Many elderly New Yorkers reside in nursing homes, and many of those who do rely on Medicaid to cover all or a portion of the costs. The Medicaid program is funded by both the federal and state government, and there are strict financial tests in place that determine eligibility.
One of those tests is the maximum amount of income that a person can have in order to receive financial aid. In most states, it is based on Supplemental Security Income. There are also limits on the amount of assets that a prospective patient has. This latter test often results in people having to spend down their resources until they get below the limit. In some cases, nursing home patients will use their own funds until they qualify.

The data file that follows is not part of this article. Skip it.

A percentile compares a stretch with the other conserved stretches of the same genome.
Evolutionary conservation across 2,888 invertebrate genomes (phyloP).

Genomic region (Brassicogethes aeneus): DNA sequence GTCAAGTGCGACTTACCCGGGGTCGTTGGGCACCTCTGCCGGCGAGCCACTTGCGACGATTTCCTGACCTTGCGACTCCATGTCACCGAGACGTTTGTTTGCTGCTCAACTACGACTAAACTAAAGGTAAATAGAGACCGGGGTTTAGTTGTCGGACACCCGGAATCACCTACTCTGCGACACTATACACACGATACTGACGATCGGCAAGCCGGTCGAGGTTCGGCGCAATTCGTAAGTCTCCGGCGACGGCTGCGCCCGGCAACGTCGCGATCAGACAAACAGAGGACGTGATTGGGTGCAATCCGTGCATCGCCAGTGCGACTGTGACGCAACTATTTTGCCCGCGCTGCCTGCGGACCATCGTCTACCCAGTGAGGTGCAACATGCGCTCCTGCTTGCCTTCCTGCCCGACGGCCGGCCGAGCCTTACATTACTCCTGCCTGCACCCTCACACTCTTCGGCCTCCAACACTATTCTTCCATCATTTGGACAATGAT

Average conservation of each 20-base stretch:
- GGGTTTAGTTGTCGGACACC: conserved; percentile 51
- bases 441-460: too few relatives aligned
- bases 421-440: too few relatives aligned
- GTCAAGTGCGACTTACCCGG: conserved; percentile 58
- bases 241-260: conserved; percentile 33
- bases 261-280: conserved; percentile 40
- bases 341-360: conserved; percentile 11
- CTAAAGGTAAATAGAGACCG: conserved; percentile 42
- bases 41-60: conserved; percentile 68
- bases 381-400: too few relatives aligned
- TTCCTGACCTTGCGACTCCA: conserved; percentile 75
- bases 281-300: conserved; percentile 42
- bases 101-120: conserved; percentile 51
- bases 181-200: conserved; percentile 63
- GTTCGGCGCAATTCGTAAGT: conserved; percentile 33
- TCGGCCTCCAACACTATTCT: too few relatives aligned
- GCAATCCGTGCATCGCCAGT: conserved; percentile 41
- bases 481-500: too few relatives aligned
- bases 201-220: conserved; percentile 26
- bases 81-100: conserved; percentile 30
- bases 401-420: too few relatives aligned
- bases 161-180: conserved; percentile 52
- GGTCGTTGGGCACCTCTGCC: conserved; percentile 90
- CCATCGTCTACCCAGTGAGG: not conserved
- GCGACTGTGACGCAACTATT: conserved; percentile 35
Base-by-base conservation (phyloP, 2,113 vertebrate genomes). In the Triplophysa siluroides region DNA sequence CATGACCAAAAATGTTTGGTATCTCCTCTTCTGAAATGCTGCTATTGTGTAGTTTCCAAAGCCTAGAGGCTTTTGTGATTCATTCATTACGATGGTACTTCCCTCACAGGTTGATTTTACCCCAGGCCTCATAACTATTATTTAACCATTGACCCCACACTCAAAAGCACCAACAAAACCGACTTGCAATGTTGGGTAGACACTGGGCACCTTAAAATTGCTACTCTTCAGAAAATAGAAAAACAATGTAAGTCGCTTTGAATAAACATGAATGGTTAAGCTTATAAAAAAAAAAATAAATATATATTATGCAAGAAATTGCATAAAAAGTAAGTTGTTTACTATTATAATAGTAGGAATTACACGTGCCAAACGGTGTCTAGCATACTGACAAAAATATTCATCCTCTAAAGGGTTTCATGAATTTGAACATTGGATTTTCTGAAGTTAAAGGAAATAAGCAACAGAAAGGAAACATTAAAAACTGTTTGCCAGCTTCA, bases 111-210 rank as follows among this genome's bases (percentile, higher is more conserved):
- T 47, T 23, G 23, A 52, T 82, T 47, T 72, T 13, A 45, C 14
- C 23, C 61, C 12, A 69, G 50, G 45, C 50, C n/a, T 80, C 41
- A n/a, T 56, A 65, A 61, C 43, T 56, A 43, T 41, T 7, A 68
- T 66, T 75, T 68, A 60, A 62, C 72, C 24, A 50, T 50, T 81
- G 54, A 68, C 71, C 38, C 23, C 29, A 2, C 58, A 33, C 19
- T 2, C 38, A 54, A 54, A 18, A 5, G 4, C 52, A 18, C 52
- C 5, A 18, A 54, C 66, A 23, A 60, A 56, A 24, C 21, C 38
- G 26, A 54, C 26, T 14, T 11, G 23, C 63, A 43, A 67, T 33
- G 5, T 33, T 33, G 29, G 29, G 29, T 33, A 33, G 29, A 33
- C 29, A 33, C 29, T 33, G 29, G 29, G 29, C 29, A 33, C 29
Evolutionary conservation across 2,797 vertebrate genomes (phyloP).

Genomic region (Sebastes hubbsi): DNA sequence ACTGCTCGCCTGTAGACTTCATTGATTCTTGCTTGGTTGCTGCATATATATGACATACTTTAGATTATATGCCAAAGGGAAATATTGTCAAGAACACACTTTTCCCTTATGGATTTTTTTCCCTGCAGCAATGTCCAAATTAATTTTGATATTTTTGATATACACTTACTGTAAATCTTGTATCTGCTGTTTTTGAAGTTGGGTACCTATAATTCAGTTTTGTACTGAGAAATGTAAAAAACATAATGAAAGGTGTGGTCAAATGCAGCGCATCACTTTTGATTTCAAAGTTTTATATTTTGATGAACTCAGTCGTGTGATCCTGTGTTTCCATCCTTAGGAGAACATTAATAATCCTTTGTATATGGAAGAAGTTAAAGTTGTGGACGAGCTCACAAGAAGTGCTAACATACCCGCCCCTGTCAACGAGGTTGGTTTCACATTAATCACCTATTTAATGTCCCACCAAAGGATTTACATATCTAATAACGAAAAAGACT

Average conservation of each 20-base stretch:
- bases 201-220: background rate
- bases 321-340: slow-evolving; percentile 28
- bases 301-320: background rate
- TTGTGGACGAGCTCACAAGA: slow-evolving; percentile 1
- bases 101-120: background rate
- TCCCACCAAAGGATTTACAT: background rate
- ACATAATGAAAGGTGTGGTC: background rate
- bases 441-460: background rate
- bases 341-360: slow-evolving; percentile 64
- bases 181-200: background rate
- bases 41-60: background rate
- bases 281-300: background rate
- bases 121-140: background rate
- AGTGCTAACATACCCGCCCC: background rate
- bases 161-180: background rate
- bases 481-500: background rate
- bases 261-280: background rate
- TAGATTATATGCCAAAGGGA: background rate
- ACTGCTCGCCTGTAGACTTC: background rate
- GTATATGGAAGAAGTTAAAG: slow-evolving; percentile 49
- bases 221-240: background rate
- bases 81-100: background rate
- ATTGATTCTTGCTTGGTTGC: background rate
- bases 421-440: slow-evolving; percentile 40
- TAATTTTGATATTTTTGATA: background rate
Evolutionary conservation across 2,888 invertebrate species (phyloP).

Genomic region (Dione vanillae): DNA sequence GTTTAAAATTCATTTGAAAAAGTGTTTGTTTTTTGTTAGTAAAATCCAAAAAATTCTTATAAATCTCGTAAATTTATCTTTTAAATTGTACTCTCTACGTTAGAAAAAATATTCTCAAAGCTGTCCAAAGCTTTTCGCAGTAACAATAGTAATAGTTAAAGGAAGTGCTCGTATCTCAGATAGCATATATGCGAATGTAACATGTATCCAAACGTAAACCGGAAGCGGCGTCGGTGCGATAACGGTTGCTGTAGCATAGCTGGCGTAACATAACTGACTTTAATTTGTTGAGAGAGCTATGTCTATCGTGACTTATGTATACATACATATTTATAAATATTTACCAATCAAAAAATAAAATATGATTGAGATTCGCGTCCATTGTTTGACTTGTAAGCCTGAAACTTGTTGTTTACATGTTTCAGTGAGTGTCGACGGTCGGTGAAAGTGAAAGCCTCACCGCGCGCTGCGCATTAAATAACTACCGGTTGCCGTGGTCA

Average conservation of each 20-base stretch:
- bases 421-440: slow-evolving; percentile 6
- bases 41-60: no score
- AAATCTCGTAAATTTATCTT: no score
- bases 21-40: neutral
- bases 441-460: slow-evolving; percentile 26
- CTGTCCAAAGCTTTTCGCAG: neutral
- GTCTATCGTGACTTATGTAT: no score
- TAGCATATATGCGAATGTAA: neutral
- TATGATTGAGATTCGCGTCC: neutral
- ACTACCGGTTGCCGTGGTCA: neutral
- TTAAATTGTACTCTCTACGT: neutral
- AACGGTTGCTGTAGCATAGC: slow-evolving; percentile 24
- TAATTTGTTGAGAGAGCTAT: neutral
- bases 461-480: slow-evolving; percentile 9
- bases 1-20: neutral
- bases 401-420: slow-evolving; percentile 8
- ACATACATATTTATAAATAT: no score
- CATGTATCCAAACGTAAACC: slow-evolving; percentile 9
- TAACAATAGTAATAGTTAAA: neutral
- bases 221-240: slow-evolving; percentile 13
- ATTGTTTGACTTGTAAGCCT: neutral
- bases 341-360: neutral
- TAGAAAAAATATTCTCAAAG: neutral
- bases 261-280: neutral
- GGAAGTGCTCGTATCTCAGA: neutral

Under current federal Medicaid law, it is assumed that when a married couple owns an annuity jointly and then one of the spouses enters a nursing home, the entire annuity is deemed to be owned by the other spouse. Proposed legislation that is under consideration by the House of Representatives would change that, however. If enacted, the bill would attribute half of the value of annuities that were purchased out of marital assets within the five-year period prior to the date of entry into the nursing home to each spouse. The legislation has been supported by long-term care insurance providers.
If enacted, the bill might prompt a significant change to existing Medicaid planning, as annuity purchases have heretofore played an important rule. People who are assessing their long-term care needs in this regard might want to meet with an attorney to discuss other alternatives. The attorney could conduct an evaluation of the couple's finances in order to see what might be an advisable approach to the issue.